Jewellery for Atheists? How the Invisible Pink Unicorn is Challenging Stigma
The classic Invisible Pink Unicorn (IPU) symbol was designed by Tim Ahrentløv in 2003. He published it online and made it free to use, offering free file downloads from the website. Tim then received many emails over the years from people who had either tattooed the symbol on their body, put it on their car as decal, or otherwise incorporated it in their lives.
He made a gallery with the images on the website. Throughout the years, many different people and online shops have sold t-shirts, mugs, hats, and other merchandise featuring the symbol. In 2013, 10 years after Tim designed the symbol, he and I spoke about the possibilities of doing more with the symbol.
The idea for handmade fine metal jewellery was thus born.
We redesigned the classic IPU symbol to make it into an elegant jewellery design. Initial production began in 2016 and we aired the online shop late December 2016. The jewellery is represented on invisiblepinkunicorn.com and on Instagram and Facebook as @ipujewelry. The classic IPU symbol is represented on invisiblepinkunicorn.org and on Twitter and Instagram as @ipuspotting. We use the hashtag #dontbeinvisible for both.
Scott Jacobsen: I appreciate you taking the time today to talk about the Invisible Pink Unicorn. You two founded the jewellery shop, Invisible Pink Unicorn. This seems to be a play off on one of the more prominent examples given in the non-believing community, including the orbiting teapot, the flying spaghetti monster, and so on. What was the inspiration for the Invisible Pink Unicorn symbol back in 2003?
Maija Ahrentløv and Tim Ahrentløv: The Invisible Pink Unicorn story was one of the first stories to circulate the Internet newsgroups. It is a story that atheists tell to make a point. When believers use the ‘God did it’ explanation whenever some phenomena is left unexplained by science, atheists reply with a ‘The Invisible Pink Unicorn did it’ to illustrate the lack of explanatory power behind such reasoning.
Tim wanted to create a symbol for atheism and put it out there. So he designed a stylised representation of a unicorn. It is part the mathematical void symbol and part a reference to the Invisible Pink Unicorn story from the newsgroups. Parody is not part of the design or the intent behind the design.
The invisible pink unicorn logo, designed by Tim Ahrentløv in 2003, has become a prominent symbol within the atheist community. Image Credit: The Wits End.
Jacobsen: How has business been over the years?
Ahrentløvs: The commercial part is a new initiative that we began mid 2016. So we are just starting out on the business side of things.
Jacobsen: Invisible Pink Unicorn jewellery is a niche market, I assume. If so, do you expect there to be a long-term growing sales market for it?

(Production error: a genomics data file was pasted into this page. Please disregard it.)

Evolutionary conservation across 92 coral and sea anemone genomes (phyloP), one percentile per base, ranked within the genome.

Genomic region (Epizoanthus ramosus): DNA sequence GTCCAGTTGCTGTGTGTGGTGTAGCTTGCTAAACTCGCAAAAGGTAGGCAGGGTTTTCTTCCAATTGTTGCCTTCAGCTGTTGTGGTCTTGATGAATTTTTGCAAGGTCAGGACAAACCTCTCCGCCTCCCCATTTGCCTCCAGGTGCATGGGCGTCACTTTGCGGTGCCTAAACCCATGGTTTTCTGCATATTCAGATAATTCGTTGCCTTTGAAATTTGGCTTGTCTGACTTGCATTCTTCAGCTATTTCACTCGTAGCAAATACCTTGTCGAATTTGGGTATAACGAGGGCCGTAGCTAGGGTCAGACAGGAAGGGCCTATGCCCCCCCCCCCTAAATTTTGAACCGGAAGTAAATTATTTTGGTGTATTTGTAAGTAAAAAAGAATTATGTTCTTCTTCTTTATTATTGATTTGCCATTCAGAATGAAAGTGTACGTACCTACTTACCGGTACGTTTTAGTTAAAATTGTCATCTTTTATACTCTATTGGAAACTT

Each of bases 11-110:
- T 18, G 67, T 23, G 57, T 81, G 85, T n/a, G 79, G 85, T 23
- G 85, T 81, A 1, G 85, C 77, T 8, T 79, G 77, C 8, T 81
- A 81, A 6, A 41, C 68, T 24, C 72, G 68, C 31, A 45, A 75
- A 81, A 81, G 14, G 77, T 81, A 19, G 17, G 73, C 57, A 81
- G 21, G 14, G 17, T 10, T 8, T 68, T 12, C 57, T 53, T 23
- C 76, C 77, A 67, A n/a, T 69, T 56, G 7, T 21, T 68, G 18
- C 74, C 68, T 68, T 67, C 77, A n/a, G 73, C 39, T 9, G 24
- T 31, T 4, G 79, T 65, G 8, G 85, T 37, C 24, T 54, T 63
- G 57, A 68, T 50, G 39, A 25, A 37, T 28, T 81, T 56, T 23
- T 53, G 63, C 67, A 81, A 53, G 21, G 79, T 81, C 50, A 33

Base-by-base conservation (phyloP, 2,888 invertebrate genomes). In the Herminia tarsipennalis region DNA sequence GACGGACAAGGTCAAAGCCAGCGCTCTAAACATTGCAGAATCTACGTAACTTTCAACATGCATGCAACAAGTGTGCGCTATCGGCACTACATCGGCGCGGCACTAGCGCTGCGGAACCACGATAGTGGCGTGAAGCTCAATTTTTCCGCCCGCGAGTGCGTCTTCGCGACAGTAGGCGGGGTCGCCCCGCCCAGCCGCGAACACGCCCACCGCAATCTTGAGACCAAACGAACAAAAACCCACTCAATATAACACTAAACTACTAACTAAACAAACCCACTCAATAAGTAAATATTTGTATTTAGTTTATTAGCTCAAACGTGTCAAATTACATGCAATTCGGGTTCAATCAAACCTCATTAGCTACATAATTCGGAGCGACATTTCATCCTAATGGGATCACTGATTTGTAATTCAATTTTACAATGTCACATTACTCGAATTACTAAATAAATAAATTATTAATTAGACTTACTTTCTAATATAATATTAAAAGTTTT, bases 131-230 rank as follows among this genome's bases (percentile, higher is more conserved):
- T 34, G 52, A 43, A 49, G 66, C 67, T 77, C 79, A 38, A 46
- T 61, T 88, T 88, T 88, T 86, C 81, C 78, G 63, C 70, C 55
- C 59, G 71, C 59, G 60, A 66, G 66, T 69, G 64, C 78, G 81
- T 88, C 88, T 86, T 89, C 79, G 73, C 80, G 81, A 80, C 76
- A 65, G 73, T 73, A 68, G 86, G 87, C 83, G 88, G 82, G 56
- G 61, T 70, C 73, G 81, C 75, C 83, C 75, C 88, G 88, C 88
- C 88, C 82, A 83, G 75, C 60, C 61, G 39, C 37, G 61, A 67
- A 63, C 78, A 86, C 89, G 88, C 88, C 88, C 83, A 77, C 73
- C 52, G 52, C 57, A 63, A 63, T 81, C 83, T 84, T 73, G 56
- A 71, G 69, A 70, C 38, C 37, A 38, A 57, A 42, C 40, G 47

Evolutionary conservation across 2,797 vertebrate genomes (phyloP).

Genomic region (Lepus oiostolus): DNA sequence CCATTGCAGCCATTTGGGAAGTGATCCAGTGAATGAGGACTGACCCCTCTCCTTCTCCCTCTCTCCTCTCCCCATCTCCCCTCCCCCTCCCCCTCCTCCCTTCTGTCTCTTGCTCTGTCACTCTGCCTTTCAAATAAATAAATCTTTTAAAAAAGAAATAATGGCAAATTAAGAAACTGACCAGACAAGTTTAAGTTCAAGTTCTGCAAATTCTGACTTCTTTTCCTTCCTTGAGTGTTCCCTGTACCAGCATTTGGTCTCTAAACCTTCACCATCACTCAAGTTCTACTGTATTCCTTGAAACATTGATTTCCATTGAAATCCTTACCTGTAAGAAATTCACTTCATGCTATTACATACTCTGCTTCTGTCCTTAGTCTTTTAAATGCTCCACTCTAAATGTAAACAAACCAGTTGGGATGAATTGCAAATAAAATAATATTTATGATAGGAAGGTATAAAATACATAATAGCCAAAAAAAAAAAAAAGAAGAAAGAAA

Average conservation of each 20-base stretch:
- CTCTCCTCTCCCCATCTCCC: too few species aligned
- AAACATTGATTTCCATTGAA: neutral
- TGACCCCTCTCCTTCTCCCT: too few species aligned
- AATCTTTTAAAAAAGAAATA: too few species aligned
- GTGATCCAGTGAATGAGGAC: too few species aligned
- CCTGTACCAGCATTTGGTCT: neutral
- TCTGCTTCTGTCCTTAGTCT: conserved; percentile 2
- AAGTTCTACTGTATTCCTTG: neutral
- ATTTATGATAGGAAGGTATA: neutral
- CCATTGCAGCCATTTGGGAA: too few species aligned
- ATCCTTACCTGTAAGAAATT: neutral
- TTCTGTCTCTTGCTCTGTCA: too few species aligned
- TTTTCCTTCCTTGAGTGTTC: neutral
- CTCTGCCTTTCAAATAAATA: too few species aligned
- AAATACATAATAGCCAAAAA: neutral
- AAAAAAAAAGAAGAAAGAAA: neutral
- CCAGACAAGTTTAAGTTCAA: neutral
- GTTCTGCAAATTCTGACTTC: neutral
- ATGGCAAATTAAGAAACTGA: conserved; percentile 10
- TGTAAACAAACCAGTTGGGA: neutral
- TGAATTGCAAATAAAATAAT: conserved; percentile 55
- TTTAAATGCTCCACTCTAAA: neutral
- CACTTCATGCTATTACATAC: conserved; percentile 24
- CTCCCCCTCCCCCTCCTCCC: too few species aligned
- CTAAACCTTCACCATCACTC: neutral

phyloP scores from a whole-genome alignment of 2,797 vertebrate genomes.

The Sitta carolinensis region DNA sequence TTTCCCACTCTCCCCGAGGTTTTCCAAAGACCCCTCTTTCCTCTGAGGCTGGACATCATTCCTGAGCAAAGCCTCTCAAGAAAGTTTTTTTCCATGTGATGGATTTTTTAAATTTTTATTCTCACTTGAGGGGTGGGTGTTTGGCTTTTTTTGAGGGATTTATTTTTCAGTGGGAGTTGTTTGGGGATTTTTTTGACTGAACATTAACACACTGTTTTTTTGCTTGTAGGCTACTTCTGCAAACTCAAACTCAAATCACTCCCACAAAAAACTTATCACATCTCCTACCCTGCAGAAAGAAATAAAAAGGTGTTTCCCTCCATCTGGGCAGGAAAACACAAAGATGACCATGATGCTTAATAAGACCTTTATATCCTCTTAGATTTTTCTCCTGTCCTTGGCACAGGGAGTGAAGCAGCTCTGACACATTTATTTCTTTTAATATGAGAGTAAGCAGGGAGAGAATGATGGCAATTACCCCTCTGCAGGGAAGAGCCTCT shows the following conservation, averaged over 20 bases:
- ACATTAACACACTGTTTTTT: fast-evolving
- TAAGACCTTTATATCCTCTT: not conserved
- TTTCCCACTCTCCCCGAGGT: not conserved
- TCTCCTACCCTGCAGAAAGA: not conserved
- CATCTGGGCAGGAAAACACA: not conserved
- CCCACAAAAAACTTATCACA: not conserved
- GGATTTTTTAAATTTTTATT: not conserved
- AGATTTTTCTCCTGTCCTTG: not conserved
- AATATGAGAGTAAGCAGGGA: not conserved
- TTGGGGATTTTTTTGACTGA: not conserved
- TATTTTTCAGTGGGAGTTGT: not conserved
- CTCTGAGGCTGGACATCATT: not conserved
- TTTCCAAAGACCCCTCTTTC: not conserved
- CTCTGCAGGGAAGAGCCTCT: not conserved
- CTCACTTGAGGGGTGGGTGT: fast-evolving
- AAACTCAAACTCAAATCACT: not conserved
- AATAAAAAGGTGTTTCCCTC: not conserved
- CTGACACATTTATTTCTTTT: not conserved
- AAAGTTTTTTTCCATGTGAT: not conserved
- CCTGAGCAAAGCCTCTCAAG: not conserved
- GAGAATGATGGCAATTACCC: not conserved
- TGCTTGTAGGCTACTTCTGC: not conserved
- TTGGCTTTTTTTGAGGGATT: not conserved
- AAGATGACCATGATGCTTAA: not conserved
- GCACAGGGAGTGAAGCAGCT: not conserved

Ahrentløvs: Selling jewellery to atheists must be the definition of a niche market. It will require a lot of patience and effort to grow the business. Selling jewellery is hard. Pitching the idea of wearing your non-belief to atheists is even harder. But we are definitely in it for the long haul.
Jacobsen: What is the purpose of this particular theme for the jewellery? Who else sells similar jewellery?
Ahrentløvs: The symbol just means ‘Atheism’. We would like the jewellery to say: ‘I’m an atheist, but that does not make me a bad person’. To our knowledge. our combination of idea and execution is rather unique.
Jacobsen: As a symbol for atheism–and this is almost a universal for public figures or organizations–any death threats from the self-proclaimed representatives of the religion of peace or the religion of love for being public advocates or proponents of atheism?
Ahrentløvs: All is quiet. We hope it will stay that way. After all, our mission is not to dig the trenches any deeper, to stir up yet another controversy, or to hurl insults at believers. In fact, we are actively working very hard NOT to communicate directly to theists at all.
Our business is first and foremost with atheists. Because we have the opportunity to put a friendly face on atheism and make a conscious effort to change the stigma of atheism. If we can help erode harmful sentiments about atheists–one theist at a time–then maybe later on, the atheist and the theist can have a civilised talk about the other stuff too. About science, evidence, epistemology, and why atheists don’t believe in a God.
Jacobsen: What seems like the best argument for atheism to you? Is this a good alternative means of atheist activism, selling symbols through jewellery?
Ahrentløvs: The jewellery is not about arguments for atheism. We want to be clear about that because we don’t want the jewellery to be associated with that kind of story. We want to leave the arguments for atheism to the atheists themselves. The jewellery is for atheists wanting to show that they are atheists. It is for friendly, everyday, non-activist atheists who also believe that ‘coming out’ could help dispel prejudice about atheists.
All we want with the jewellery is to give such an atheist a subtle and unobtrusive way of expressing: ‘I’m an atheist, but that does not make me a bad person.’ When people find out that this person they like and respect is an atheist, it will challenge their negative notions about atheists. It might help them realise that being an atheist doesn’t say anything about who you are as a person.
Jacobsen: Is there a possibility of expanding the market to selling other atheist symbols for you?
Ahrentløvs: No. We need to focus. But we hope we can inspire others to follow and help us grow this cause and this market.
Jacobsen: Any feelings or thoughts in conclusion about our discussion today?
Ahrentløvs: We just wanted to thank you for your interest and giving us the opportunity to reach more atheists out there. Thank you so much.
Jacobsen: Thank you for time, Maija and Tim.
Originally published at conatusnews.com on February 6, 2018.